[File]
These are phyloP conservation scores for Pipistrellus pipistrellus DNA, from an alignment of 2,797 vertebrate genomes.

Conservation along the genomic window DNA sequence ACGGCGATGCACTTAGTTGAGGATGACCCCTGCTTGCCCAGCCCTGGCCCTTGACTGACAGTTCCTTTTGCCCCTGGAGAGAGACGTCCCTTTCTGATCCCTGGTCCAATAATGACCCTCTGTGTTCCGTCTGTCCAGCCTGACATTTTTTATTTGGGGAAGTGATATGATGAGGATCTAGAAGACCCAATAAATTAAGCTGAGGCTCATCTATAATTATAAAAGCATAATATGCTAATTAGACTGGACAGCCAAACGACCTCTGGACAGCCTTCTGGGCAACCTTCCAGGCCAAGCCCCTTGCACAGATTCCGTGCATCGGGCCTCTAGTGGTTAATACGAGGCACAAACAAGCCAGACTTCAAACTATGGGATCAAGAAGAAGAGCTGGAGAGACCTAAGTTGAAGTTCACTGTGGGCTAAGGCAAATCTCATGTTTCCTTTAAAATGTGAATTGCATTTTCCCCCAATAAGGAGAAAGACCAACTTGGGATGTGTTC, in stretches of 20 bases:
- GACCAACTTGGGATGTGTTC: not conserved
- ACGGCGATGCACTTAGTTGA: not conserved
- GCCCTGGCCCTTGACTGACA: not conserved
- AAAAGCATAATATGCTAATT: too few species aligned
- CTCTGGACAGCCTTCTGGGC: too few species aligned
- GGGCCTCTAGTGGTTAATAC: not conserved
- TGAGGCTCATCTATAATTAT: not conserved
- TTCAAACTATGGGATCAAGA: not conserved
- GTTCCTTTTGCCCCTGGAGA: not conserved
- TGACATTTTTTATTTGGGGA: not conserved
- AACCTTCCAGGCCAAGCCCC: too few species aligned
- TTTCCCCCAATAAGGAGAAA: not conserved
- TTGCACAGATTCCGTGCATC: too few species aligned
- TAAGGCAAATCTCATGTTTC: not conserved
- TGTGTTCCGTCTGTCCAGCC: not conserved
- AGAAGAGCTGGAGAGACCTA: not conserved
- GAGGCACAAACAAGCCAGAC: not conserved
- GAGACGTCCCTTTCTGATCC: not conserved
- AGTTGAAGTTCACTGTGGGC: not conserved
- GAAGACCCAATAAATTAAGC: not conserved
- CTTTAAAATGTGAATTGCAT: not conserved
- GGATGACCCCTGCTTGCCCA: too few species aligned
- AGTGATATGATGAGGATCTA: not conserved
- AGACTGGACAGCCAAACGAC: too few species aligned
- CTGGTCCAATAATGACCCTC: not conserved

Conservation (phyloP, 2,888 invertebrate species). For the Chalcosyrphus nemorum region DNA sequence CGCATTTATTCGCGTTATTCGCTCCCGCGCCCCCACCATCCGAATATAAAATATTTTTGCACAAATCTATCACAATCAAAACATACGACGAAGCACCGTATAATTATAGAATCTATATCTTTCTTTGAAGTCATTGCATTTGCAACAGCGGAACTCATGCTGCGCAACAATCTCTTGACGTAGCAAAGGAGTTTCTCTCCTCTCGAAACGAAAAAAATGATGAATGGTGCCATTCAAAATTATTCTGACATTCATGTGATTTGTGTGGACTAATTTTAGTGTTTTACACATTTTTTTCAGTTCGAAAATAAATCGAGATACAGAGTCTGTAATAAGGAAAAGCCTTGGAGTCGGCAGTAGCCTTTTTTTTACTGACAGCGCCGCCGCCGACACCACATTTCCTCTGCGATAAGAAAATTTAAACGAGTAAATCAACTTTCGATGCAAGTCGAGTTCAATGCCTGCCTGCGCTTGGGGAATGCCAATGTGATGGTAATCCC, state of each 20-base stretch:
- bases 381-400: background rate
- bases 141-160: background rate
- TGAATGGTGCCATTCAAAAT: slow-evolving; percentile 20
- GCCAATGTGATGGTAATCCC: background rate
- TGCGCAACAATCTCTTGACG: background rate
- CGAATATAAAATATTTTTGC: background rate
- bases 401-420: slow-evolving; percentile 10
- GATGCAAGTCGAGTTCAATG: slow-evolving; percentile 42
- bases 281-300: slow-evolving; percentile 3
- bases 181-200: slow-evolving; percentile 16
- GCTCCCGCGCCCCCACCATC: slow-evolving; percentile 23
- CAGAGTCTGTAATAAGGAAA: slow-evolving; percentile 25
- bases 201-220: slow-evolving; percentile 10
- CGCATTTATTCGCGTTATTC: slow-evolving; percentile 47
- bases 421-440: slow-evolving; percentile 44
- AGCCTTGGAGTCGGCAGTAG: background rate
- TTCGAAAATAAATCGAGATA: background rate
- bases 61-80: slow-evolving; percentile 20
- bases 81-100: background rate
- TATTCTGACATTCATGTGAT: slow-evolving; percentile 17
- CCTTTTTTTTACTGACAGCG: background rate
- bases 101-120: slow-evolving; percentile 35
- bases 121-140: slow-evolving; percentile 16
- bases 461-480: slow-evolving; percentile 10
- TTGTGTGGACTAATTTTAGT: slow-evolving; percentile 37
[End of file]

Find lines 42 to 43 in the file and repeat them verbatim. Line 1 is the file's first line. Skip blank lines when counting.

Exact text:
- CGCATTTATTCGCGTTATTC: slow-evolving; percentile 47
- bases 421-440: slow-evolving; percentile 44